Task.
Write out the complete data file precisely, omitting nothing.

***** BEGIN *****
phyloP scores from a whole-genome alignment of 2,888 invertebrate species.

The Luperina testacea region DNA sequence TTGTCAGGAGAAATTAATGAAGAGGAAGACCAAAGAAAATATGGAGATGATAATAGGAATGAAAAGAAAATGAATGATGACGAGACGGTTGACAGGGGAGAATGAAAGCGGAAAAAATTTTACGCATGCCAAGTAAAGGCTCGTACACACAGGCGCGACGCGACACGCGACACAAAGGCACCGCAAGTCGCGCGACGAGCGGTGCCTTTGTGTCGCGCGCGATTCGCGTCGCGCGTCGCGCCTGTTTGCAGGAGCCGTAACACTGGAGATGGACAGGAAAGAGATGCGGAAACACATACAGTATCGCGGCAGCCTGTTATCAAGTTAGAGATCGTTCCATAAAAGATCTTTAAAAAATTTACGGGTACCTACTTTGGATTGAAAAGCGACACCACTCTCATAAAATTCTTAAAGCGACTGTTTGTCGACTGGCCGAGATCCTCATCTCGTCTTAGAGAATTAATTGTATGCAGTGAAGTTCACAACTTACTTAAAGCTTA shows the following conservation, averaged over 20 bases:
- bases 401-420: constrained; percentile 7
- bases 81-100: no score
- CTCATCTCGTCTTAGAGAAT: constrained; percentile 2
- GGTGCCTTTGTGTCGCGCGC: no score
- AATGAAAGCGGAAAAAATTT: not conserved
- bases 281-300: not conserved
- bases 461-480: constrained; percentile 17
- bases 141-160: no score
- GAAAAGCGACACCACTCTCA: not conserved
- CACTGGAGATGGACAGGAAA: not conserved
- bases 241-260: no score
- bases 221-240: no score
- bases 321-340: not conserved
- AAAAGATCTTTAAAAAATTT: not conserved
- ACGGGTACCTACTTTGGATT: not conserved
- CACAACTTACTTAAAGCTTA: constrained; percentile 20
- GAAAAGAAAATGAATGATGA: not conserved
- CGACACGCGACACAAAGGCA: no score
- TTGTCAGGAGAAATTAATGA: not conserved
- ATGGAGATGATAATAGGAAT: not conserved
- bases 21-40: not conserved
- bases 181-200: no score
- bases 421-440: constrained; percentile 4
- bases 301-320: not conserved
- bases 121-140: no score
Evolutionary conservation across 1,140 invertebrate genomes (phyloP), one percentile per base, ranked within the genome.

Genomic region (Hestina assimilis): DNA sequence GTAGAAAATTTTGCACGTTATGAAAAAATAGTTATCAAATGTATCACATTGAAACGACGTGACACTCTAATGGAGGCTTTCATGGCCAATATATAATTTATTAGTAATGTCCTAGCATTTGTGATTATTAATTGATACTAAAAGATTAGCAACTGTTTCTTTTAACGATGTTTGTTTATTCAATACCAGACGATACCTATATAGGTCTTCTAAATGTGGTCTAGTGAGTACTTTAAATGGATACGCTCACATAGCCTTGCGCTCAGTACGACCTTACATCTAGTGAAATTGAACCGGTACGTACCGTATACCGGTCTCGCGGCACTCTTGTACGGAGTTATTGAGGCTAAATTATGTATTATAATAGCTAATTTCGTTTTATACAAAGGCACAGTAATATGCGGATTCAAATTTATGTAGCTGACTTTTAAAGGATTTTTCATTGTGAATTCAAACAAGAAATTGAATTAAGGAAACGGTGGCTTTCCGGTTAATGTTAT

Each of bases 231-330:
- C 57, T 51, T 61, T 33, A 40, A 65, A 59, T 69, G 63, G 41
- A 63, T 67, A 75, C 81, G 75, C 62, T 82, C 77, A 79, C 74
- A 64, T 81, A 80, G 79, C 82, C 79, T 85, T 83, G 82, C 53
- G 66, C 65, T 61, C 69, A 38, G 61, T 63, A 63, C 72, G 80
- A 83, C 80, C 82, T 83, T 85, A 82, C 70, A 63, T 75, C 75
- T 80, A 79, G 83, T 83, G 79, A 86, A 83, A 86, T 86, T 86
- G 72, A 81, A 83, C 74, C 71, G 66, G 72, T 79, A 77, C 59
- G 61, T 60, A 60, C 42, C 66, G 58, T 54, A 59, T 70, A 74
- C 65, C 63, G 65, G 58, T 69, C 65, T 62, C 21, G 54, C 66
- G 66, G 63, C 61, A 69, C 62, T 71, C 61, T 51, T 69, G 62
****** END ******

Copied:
phyloP scores from a whole-genome alignment of 2,888 invertebrate species.

The Luperina testacea region DNA sequence TTGTCAGGAGAAATTAATGAAGAGGAAGACCAAAGAAAATATGGAGATGATAATAGGAATGAAAAGAAAATGAATGATGACGAGACGGTTGACAGGGGAGAATGAAAGCGGAAAAAATTTTACGCATGCCAAGTAAAGGCTCGTACACACAGGCGCGACGCGACACGCGACACAAAGGCACCGCAAGTCGCGCGACGAGCGGTGCCTTTGTGTCGCGCGCGATTCGCGTCGCGCGTCGCGCCTGTTTGCAGGAGCCGTAACACTGGAGATGGACAGGAAAGAGATGCGGAAACACATACAGTATCGCGGCAGCCTGTTATCAAGTTAGAGATCGTTCCATAAAAGATCTTTAAAAAATTTACGGGTACCTACTTTGGATTGAAAAGCGACACCACTCTCATAAAATTCTTAAAGCGACTGTTTGTCGACTGGCCGAGATCCTCATCTCGTCTTAGAGAATTAATTGTATGCAGTGAAGTTCACAACTTACTTAAAGCTTA shows the following conservation, averaged over 20 bases:
- bases 401-420: constrained; percentile 7
- bases 81-100: no score
- CTCATCTCGTCTTAGAGAAT: constrained; percentile 2
- GGTGCCTTTGTGTCGCGCGC: no score
- AATGAAAGCGGAAAAAATTT: not conserved
- bases 281-300: not conserved
- bases 461-480: constrained; percentile 17
- bases 141-160: no score
- GAAAAGCGACACCACTCTCA: not conserved
- CACTGGAGATGGACAGGAAA: not conserved
- bases 241-260: no score
- bases 221-240: no score
- bases 321-340: not conserved
- AAAAGATCTTTAAAAAATTT: not conserved
- ACGGGTACCTACTTTGGATT: not conserved
- CACAACTTACTTAAAGCTTA: constrained; percentile 20
- GAAAAGAAAATGAATGATGA: not conserved
- CGACACGCGACACAAAGGCA: no score
- TTGTCAGGAGAAATTAATGA: not conserved
- ATGGAGATGATAATAGGAAT: not conserved
- bases 21-40: not conserved
- bases 181-200: no score
- bases 421-440: constrained; percentile 4
- bases 301-320: not conserved
- bases 121-140: no score
Evolutionary conservation across 1,140 invertebrate genomes (phyloP), one percentile per base, ranked within the genome.

Genomic region (Hestina assimilis): DNA sequence GTAGAAAATTTTGCACGTTATGAAAAAATAGTTATCAAATGTATCACATTGAAACGACGTGACACTCTAATGGAGGCTTTCATGGCCAATATATAATTTATTAGTAATGTCCTAGCATTTGTGATTATTAATTGATACTAAAAGATTAGCAACTGTTTCTTTTAACGATGTTTGTTTATTCAATACCAGACGATACCTATATAGGTCTTCTAAATGTGGTCTAGTGAGTACTTTAAATGGATACGCTCACATAGCCTTGCGCTCAGTACGACCTTACATCTAGTGAAATTGAACCGGTACGTACCGTATACCGGTCTCGCGGCACTCTTGTACGGAGTTATTGAGGCTAAATTATGTATTATAATAGCTAATTTCGTTTTATACAAAGGCACAGTAATATGCGGATTCAAATTTATGTAGCTGACTTTTAAAGGATTTTTCATTGTGAATTCAAACAAGAAATTGAATTAAGGAAACGGTGGCTTTCCGGTTAATGTTAT

Each of bases 231-330:
- C 57, T 51, T 61, T 33, A 40, A 65, A 59, T 69, G 63, G 41
- A 63, T 67, A 75, C 81, G 75, C 62, T 82, C 77, A 79, C 74
- A 64, T 81, A 80, G 79, C 82, C 79, T 85, T 83, G 82, C 53
- G 66, C 65, T 61, C 69, A 38, G 61, T 63, A 63, C 72, G 80
- A 83, C 80, C 82, T 83, T 85, A 82, C 70, A 63, T 75, C 75
- T 80, A 79, G 83, T 83, G 79, A 86, A 83, A 86, T 86, T 86
- G 72, A 81, A 83, C 74, C 71, G 66, G 72, T 79, A 77, C 59
- G 61, T 60, A 60, C 42, C 66, G 58, T 54, A 59, T 70, A 74
- C 65, C 63, G 65, G 58, T 69, C 65, T 62, C 21, G 54, C 66
- G 66, G 63, C 61, A 69, C 62, T 71, C 61, T 51, T 69, G 62